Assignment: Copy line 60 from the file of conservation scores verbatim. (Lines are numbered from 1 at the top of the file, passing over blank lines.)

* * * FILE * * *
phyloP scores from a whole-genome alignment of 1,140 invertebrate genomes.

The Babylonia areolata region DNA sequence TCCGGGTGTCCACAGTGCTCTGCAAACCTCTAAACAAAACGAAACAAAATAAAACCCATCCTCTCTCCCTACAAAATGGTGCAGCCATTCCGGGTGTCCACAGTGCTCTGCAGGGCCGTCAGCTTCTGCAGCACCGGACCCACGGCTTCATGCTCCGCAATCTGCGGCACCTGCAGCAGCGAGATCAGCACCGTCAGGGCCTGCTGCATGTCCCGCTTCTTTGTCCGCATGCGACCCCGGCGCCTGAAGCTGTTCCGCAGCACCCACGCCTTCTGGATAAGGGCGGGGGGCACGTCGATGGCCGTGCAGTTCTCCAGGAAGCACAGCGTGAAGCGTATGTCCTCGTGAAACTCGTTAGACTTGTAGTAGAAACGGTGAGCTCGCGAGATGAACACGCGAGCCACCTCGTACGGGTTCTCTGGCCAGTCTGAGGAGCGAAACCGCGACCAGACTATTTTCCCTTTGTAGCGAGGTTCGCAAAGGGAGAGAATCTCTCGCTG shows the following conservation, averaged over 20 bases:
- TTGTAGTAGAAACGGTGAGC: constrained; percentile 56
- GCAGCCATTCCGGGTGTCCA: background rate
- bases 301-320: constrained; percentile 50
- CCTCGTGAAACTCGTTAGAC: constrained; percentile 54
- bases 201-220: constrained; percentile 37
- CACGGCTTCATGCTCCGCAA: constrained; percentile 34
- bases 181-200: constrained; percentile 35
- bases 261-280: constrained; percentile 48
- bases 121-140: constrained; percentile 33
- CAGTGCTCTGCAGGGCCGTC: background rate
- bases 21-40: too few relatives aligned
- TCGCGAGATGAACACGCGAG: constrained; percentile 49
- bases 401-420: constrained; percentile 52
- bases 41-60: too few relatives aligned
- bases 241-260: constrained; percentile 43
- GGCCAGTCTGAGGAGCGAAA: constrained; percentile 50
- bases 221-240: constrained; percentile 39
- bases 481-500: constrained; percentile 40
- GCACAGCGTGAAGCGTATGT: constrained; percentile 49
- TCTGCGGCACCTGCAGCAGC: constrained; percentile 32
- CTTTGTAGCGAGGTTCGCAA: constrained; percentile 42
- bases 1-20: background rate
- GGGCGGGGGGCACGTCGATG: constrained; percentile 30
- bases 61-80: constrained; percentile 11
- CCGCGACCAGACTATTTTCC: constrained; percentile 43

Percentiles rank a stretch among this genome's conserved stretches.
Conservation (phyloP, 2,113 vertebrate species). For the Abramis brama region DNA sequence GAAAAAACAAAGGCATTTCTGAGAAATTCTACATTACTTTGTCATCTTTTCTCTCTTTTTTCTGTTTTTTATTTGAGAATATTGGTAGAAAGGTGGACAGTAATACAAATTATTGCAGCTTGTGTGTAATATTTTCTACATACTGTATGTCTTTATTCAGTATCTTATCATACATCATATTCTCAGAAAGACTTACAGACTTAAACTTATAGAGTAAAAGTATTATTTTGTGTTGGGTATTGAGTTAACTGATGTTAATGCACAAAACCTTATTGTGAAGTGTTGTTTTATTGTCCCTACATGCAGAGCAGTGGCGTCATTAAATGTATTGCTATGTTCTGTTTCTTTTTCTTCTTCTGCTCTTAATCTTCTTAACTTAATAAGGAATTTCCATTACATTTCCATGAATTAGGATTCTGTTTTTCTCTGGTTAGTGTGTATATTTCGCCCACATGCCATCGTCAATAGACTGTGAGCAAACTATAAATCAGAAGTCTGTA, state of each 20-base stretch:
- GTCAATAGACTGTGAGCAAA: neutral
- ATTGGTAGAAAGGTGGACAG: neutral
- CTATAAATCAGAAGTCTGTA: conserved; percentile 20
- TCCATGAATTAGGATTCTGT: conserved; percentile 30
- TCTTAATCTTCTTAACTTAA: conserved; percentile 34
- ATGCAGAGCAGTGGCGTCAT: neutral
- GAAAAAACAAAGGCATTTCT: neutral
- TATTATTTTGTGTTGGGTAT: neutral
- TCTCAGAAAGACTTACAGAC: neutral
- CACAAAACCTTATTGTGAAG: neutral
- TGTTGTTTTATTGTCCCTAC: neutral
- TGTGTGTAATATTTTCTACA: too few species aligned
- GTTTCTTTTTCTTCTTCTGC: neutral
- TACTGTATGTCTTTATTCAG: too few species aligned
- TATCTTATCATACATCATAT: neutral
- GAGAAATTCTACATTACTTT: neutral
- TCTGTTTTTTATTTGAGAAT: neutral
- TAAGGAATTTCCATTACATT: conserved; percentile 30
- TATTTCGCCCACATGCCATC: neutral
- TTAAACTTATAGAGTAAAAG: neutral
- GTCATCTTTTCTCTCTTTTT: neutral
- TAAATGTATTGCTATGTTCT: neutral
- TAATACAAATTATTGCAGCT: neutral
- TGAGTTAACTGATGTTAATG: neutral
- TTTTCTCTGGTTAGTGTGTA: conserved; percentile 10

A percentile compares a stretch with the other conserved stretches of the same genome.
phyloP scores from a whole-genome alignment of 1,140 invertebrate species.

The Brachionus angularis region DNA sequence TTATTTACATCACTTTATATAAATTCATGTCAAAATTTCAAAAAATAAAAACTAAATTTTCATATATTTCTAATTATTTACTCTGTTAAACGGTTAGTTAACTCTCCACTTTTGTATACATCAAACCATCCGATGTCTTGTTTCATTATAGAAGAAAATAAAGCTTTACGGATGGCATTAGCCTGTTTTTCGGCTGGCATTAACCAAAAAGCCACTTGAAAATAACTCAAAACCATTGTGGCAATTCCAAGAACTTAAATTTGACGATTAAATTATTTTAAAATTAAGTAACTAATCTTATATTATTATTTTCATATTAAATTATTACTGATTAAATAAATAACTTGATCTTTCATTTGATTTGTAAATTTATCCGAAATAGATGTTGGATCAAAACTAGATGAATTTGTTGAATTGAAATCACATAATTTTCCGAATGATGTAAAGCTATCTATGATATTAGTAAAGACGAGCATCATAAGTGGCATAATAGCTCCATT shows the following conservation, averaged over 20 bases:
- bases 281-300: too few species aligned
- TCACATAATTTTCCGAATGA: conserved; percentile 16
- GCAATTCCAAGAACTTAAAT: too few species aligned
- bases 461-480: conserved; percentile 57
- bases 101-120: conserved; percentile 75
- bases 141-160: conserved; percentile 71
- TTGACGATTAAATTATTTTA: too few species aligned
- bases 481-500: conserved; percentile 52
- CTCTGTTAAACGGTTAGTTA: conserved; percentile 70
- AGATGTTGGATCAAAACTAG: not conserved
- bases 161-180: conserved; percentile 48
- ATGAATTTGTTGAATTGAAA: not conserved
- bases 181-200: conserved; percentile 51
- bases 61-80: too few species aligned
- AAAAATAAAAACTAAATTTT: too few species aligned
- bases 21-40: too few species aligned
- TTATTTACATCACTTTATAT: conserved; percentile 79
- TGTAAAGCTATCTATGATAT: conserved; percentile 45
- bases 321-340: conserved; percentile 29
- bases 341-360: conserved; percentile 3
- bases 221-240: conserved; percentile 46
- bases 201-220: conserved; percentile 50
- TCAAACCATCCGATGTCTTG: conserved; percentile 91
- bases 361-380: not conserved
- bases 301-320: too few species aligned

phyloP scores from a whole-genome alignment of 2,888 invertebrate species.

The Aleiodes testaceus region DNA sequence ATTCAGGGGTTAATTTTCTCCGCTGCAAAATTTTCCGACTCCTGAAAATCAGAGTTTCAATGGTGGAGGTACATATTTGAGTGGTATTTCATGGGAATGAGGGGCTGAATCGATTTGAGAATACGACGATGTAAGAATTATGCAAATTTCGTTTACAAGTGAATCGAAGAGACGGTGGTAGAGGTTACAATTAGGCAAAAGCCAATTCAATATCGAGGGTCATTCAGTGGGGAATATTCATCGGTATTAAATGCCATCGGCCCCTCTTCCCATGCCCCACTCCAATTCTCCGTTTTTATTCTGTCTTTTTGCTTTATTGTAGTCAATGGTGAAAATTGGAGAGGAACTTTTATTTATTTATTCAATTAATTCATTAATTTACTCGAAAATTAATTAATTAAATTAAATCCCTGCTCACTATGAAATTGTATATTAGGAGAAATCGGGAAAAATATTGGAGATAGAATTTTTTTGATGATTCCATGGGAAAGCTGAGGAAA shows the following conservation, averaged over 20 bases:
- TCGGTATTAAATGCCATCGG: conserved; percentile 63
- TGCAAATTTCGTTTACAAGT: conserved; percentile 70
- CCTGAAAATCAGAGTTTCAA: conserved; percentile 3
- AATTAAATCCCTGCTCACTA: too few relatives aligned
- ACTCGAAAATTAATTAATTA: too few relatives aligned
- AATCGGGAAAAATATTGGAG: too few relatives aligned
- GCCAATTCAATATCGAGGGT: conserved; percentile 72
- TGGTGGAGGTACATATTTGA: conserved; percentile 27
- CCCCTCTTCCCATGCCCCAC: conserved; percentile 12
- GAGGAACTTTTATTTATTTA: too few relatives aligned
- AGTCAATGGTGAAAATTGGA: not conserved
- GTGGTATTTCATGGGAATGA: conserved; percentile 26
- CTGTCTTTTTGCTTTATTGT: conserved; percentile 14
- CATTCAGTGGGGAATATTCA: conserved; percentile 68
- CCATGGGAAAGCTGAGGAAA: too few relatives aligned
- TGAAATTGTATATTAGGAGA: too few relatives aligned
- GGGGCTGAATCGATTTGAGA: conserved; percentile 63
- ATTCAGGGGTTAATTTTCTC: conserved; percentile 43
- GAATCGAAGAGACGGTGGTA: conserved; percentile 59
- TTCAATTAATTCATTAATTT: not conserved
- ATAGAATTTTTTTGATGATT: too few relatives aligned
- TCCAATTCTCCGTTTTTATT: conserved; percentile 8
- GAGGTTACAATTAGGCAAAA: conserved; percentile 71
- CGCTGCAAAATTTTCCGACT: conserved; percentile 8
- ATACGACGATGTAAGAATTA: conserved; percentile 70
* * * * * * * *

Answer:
- GCAATTCCAAGAACTTAAAT: too few species aligned